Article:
On Thursday, April 23, 2015 the Milwaukee Brewers, Today’s TMJ4, and Discovery World are once again transforming Miller Park into the largest science classroom in Wisconsin.
At Weather Day you can:
- Meet your favorite Storm Team 4 meteorologists.
- Play team weather trivia.
- Have fun exploring weather science.
- Watch your Milwaukee Brewers take on the Cincinnati Reds.
This year you can also make your own Tornado Hat and learn about the Fujita Scale with Justin Doll from the Kohl’s Design It! Lab. Aisha Rickli-Rahman from Discovery World will demonstrate how wind turbines work. And there will be hands-on demonstrations and activities from the Milwaukee Public Museum, the Mitchell Park Domes, and Ready Wisconsin.
Discovery World’s own Paul Mech will step onto the field at Miller Park with a spectacular, live science demonstration. Paul’s going to make a cloud. A real cloud. A really big cloud. We asked him about it.
Hello, Paul Mech. First off, how do clouds form?
Clouds need three conditions to form in the atmosphere. There has to be enough water vapor because clouds are made of water. There have to be particulates in the air that the water vapor can “grab on to”. The third thing clouds need is a difference in temperature and/or pressure.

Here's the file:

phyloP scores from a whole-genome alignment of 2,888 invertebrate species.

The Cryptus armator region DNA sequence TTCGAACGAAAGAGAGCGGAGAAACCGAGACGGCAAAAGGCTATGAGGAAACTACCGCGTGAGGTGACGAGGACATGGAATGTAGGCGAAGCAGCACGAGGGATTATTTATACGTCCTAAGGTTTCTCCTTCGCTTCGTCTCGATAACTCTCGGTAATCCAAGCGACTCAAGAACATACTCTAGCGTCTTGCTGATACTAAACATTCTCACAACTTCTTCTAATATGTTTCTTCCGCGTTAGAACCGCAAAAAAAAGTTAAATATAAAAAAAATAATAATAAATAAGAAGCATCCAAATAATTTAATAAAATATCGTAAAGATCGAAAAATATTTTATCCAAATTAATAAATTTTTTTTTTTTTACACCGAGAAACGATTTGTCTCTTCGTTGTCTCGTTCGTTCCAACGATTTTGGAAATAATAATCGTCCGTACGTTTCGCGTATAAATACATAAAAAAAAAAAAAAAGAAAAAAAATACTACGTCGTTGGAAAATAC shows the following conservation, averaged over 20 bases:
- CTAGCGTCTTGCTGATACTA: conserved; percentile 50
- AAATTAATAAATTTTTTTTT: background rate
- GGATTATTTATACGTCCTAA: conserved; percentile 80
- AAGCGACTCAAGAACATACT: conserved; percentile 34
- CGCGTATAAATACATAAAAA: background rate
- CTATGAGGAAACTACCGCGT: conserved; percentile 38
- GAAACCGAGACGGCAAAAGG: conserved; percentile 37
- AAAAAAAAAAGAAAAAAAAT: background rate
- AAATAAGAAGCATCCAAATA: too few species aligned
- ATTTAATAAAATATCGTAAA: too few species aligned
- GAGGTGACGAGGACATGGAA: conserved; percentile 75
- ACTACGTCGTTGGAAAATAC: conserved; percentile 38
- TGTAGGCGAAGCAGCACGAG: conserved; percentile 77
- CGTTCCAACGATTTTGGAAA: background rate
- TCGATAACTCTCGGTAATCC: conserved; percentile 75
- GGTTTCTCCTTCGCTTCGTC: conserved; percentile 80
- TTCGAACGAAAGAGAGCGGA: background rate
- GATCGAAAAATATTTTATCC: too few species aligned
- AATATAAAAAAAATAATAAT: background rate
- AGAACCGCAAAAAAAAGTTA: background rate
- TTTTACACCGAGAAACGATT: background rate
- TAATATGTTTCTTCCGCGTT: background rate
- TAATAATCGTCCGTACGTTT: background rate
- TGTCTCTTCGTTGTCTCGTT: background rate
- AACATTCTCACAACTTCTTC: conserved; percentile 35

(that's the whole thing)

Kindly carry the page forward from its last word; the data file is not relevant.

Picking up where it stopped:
I remember a cloud-making thing we did in science class in 5th grade. It went kind of okay. How are you going to make a cloud big enough to be seen by thousands of kids at Miller Park on Weather Day?
I don’t have to bring my own particulates because dust, pollen, and pollution are always floating in the air. Water is easy. I can’t do much about pressure, so I’ll have to create a difference in temperature. That’s the fun part.
And how are you going to do that?
I’m going to pour boiling water into a large bucket of liquid nitrogen.
That sounds hilariously dangerous.
It’s all very safe, mostly.
Wait! Water boils at 212° F. Liquid nitrogen boils at -320°F. That’s a temperature difference of over 500°.
Exactly! And what happens next is awesome. The boiling water cools incredibly quickly. The nitrogen boils and expands rapidly, and it launches all that water and water vapor into the air. The water vapor grabs onto the particulates in the air, and a cloud forms.
A big cloud?
A huge cloud. We’re using a ridiculous amount of liquid nitrogen.
Fantastic. Are you excited for Weather Day?
It’s Wisconsin’s largest science classroom filled with learning and fun. I’m incredibly excited.
Here is Paul Mech making a much smaller cloud on Today’s TMJ4.
To see the largest cloud ever made by a human being (probably), you’ll have to go to Weather Day. You should go anyway. It’s awesome.
Weather Day is sponsored by the Milwaukee Brewers, Today’s TMJ4, Discovery World, the Mitchell Park Domes, the Milwaukee Public Museum, and Ready Wisconsin.